Gerri Miller writes and reports from Los Angeles about celebrities, entertainment and lifestyle for MNN.com, The Jewish Journal, Brain World, Lupus Now, Scholastic.com and others. A New York native, she spent a summer working at Kibbutz Giv'at Brenner in Israel and attends High Holy Day services at the Laugh Factory in West Hollywood every year.
Hollywood Now: Interfaith Celebs Maya Rudolph, Lea Michele & Big Brain Theory Winner
July 1, 2013
|Maya Rudolph. Credit: Dana Edelson/NBC|
Maya Rudolph’s Packed Summer
It’s quite the busy summer for actress Maya Rudolph, on screen and off. She has two movies coming out this month, and is expecting baby number four with her partner Paul Thomas Anderson. Rudolph, the daughter of African-American singer Minnie Riperton, who died when she was 7, was raised by her Jewish father and identifies as Jewish. She reprises her part as Chris Rock’s wife Deanne in the comedy Grown Ups 2 (July 12) and voices the oxymoronic role of a racing snail named Burn in the animated movie Turbo (July 17). Meanwhile, the mother of daughters aged 7 and 3 and a 2-year-old son, is preparing for her fourth delivery, taking the title of her now-canceled sitcom Up All Night to heart once again.
Mitch Glazer. Credit: Craig Blankenhormn
There’s a cardinal rule for writers seeking realism: Write what you know. Jewish scribe and producer Mitch Glazer is following it closely in capturing the Miami Beach hotel scene circa 1959 for his series Magic City, now in its second season on Starz. “I write about the assimilated Jewish experience in Miami because it was mine,” says Glazer, whose father, an electrical engineer, did the lighting for all the top hotels. “This is a Jewish hotel family,” he says, “and that’s part of the show.”
There’s an interfaith element as well. Hotel owner Ike Evans (Jeffrey Dean Morgan) is Jewish (though not particularly observant), and his late first wife was not. He’s now married to second wife Vera (Olga Kurylenko), a Gypsy who converted to Judaism and is far more concerned with traditions like seders and Bat Mitzvahs, and like Kurylenko says, “Being the perfect Jewish wife.”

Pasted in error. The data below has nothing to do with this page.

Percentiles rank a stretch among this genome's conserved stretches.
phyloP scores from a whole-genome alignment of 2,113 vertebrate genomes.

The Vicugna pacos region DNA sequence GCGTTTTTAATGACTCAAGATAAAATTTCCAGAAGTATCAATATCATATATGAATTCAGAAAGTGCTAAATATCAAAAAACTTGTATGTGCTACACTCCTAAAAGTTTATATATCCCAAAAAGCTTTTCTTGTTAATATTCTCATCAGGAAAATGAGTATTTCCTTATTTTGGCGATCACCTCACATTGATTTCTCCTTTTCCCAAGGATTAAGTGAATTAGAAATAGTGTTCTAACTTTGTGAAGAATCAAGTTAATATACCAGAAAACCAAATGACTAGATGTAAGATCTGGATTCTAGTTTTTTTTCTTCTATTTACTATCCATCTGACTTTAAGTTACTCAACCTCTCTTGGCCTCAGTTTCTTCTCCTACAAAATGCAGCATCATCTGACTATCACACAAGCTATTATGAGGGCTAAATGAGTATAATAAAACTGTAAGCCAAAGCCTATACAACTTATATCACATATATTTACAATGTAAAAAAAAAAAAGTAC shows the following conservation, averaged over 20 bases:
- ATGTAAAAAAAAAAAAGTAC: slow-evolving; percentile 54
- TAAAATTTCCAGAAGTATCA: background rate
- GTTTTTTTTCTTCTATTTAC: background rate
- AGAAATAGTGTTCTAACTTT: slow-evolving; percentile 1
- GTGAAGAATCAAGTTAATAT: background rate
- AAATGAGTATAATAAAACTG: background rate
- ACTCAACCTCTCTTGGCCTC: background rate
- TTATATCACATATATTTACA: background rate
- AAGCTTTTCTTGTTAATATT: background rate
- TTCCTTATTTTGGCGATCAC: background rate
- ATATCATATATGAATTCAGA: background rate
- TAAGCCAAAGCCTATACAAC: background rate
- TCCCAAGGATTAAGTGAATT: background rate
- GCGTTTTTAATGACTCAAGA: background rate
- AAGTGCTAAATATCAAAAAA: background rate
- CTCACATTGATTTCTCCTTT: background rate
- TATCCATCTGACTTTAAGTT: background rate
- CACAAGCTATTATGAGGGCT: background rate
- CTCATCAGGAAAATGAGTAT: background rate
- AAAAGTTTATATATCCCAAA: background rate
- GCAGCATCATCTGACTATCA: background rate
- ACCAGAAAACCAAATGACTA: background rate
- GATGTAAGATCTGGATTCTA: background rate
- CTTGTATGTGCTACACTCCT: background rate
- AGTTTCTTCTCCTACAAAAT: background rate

Evans’ nemesis, mobster Ben Diamond (Danny Huston) is also Jewish, as is Chicago crime boss Sy Berman, played by new (Jewish) cast member James Caan. Kelly Lynch, who has the key role of Ike’s rich sister-in-law Meg, who is not Jewish, is fond of joking that she had to sleep with Glazer to get it: She’s been married to him for 20 years. But there’s no favoritism on set. “At home, I like to think I’m in charge,” she says, “But on the set he’s the boss.”
|Corey Fleischer. Credit: Discovery Channel|
The winner of Discovery Channel’s The Big Brain Theory: Pure Genius, Corey Fleischer, a 32-year-old senior mechanical engineer at Lockheed Martin from Baltimore, is a divorced father of two with a 120 IQ and kid’s playful sensibility. He spends his spare time building things like a Wii remote-operated Go-Kart and a self-balancing skateboard. His Jewish father, who split from his Lutheran mother when he was three or four, passed away when Fleischer was 13. “I grew up with my mom and stepdad. But I knew I had that Jewish side of my family. I remember talking to my grandmother about it,” he says. She’s now deceased, but he remains close to his cousins on that side of his family, although they live in New York and California. “We keep in touch regularly on Facebook and by text messaging.”
Fleischer and his ex-wife, who is Christian, share custody of their children Aidan, 7, and Camden, 3, who are being raised in the Lutheran faith. Fleischer hopes his offspring inherit his love of science and are exposing them to it early. “I encourage any questions that they have. I perform lots of kitchen experiments,” he notes. “Before I left to do the show, I made seven videos of me doing different experiments and left my son a box with supplies to do them. He wasn’t happy that I was leaving, but he could do a new experiment with me every week.”
|Lea Michele. Credit: Vince Bucci/Fox|
Actress, singer, and now, author, Glee star Lea Michele is writing a book. Titled Brunette Ambition, it will be a combination memoir, how-to and style guide and be published by Harmony Books next spring. Michele, née Sarfati, the daughter of an Italian Catholic mother and a Sephardic Jewish father, plans to share stories about her audition experiences and advice about “harnessing tenacity, passion, enthusiasm and hard work to make your dreams come true.”